Meatball Mould

Mini meatballs are one of my freezer staples: I prepare them in batches, panfry and freeze them for bentos and days when I'm too busy to cook.

My problem is that I like them to be quite small, about a dozen from 100g meat, and I never make less than half a gross at a time, so meatball making morning usually involves me and my SO standing in the kitchen for more than an hour, one of us moulding the balls from raw batter and flouring them, while the other one keeps his hands clean from raw meat and takes care of cooking.

Trying to simplify the process, I designed a simple mould that makes 12 meatballs at a time, simplifying the process. It makes cubic meatballs, which allows for a simpler mould shape but also offers coulinary advantages such as a bigger surface to volume ratio :)

To use it, you put the grid on a cutting board or other flat surface, sprinkle both with flour, fill it with meatball mix, press the top to compact the meatballs and then use the press to help remove the grid.

The resulting cubes have to be floured a bit more, but you can do it with just one hand, keeping the other hand clean and allowing to take care of cooking in the meanwhile.

While I was writing the 3D model for the mould, I realized that a shallower variant could be useful to make (mini-)burgers, so I also made a cylindric variant.

My first attempt at printing this mold was done with clean PLA, which is not guaranteed to be food safe, but is supposed to be not-too-nasty. It was an horrible failure.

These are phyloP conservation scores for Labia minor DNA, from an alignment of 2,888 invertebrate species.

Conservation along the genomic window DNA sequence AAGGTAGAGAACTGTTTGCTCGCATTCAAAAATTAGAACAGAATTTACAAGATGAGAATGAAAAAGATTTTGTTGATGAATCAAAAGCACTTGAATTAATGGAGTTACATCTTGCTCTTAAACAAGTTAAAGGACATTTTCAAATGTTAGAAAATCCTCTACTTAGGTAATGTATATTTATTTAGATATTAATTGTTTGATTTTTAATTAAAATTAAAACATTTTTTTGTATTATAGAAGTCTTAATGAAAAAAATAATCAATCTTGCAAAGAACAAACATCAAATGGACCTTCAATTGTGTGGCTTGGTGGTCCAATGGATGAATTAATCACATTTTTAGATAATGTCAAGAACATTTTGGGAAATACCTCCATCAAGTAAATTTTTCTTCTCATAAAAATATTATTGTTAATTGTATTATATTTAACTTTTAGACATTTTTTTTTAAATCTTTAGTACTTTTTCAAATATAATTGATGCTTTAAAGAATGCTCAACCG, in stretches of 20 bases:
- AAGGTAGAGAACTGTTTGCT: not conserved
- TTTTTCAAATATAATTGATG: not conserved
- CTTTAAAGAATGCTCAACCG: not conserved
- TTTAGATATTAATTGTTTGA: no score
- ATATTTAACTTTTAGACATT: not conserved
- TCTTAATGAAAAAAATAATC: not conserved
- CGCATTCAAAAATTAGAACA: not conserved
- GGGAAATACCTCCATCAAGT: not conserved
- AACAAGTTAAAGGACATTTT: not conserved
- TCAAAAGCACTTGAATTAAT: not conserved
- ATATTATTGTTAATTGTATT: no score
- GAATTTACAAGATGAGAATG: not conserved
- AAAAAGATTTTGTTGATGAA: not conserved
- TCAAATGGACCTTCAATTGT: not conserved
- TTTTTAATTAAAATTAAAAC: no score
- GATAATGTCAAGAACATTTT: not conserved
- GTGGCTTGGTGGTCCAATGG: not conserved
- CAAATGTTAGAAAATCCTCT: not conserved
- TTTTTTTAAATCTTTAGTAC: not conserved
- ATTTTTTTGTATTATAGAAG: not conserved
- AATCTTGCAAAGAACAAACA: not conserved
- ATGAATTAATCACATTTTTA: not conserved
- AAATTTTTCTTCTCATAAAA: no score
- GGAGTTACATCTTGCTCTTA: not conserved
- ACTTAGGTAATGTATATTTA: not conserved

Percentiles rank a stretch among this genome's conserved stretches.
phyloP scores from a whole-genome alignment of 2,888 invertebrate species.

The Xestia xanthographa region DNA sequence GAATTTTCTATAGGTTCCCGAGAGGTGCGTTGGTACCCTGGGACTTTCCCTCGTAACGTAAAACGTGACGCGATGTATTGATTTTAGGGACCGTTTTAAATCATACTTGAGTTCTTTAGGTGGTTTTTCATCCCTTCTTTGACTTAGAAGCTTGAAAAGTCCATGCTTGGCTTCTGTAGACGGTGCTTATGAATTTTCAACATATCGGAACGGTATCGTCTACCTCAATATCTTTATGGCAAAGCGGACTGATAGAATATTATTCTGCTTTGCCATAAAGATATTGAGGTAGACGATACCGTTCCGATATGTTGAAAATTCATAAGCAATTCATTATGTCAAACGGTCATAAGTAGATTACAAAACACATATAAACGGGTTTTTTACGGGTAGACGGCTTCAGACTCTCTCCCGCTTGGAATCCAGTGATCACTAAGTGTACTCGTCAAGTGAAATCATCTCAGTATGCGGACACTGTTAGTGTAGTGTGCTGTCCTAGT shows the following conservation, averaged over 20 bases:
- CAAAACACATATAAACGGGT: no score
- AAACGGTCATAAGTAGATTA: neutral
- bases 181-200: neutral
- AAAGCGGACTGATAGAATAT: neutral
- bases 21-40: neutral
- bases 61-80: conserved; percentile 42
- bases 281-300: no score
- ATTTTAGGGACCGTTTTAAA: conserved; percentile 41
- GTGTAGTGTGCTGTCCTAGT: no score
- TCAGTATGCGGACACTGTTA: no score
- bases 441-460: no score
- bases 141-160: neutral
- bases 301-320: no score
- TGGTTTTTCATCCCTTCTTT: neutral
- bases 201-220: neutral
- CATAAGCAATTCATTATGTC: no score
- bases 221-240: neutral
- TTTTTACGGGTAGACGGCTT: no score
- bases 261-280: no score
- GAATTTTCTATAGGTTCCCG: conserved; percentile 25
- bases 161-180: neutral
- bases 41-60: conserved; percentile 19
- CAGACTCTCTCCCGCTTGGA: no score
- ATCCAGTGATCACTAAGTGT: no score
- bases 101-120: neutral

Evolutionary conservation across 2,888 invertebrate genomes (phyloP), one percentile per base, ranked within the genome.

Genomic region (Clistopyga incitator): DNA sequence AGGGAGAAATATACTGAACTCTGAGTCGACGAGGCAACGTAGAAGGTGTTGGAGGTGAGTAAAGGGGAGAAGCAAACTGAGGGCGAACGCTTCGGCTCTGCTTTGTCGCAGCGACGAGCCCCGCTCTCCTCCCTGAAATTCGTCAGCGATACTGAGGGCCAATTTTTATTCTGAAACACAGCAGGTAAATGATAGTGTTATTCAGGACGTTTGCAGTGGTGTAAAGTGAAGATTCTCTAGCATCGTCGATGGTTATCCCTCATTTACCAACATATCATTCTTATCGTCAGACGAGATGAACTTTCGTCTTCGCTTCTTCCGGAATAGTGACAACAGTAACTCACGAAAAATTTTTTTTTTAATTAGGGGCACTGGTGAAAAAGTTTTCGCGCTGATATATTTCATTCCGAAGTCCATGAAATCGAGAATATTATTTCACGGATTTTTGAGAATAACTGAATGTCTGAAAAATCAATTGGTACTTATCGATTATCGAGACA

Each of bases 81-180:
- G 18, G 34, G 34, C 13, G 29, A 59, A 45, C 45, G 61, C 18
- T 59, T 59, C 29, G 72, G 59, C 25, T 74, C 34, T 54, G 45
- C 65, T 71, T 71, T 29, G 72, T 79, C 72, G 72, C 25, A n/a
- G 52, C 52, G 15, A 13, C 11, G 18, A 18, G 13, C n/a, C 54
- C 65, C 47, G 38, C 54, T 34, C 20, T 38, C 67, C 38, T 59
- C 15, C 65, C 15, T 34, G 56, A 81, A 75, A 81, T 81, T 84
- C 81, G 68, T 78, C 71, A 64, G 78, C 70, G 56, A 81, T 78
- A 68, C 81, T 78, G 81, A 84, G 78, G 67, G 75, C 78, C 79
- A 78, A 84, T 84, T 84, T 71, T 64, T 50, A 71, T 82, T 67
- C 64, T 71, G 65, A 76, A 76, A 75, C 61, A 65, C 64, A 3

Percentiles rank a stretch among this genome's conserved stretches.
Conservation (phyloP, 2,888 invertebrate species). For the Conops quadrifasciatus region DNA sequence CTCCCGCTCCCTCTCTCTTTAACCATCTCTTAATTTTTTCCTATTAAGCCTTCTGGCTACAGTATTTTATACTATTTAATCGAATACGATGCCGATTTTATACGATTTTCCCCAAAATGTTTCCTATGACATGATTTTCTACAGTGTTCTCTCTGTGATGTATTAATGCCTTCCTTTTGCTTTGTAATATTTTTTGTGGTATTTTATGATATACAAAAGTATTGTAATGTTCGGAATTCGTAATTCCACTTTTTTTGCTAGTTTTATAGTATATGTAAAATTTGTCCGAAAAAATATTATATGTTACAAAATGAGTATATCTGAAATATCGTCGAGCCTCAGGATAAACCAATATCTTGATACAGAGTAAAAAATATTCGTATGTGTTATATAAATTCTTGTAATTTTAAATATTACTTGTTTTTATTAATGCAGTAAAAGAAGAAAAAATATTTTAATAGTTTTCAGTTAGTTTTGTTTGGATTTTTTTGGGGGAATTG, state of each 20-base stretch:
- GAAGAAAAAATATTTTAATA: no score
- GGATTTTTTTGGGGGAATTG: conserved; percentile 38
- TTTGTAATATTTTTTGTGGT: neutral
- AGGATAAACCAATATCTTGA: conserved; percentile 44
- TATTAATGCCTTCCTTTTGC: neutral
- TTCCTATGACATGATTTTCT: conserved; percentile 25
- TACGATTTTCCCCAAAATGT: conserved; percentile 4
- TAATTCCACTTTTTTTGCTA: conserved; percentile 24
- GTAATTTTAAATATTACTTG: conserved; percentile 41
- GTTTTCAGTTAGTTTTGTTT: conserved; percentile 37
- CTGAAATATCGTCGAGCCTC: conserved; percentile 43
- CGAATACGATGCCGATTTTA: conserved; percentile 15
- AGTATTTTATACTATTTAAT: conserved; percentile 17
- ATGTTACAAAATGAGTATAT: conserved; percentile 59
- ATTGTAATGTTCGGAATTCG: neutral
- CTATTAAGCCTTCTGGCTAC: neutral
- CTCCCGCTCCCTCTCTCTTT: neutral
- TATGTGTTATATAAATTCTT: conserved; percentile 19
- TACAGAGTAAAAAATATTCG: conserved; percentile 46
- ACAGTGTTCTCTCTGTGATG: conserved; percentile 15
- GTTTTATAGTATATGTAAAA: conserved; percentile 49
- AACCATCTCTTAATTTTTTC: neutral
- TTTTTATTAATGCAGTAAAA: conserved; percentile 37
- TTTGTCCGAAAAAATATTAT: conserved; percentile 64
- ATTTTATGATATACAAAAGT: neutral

The first issue is that PLA stats to soften at dishwater temperatures, but the big problem it is that it is quite hygroscopic, and thus by washing it by hand with warm water it tends to attract the mix of water and meaty liquids and becomes basically impossible to clean.

Later on, I've found a better plastic filament: food safe, less hygroscopic (and thus less porous, even if a 3d printed item will never be completely smooth) and able to sustain slightely higher temperatures than PLA. Washing it in the dishwasher still require some care and a low temperature cycle, but it's an improvement. It is a proprietary formulation, but filament with similar characteristics can be probably had from many name brands.

Downloads and Printing Instructions

The OpenSCAD source files are developed in my git repository for kitchen tools 3D models, where you can find the latest versions, and they can be customized to change meatball size and wall widths.

They should be printed in some plastic that is food safe and able to resist high-ish temperatures (such as those inside a dishwasher: 70ish °C or so). As described in the intro, common PLA doesn't do, but filament with the above specs is usually available at not-so-bad prices.

The press can be printed with a low fill density to save plastic, but if you do so I'd recommend using a few more solid top layers than usual (maybe 7 or so).

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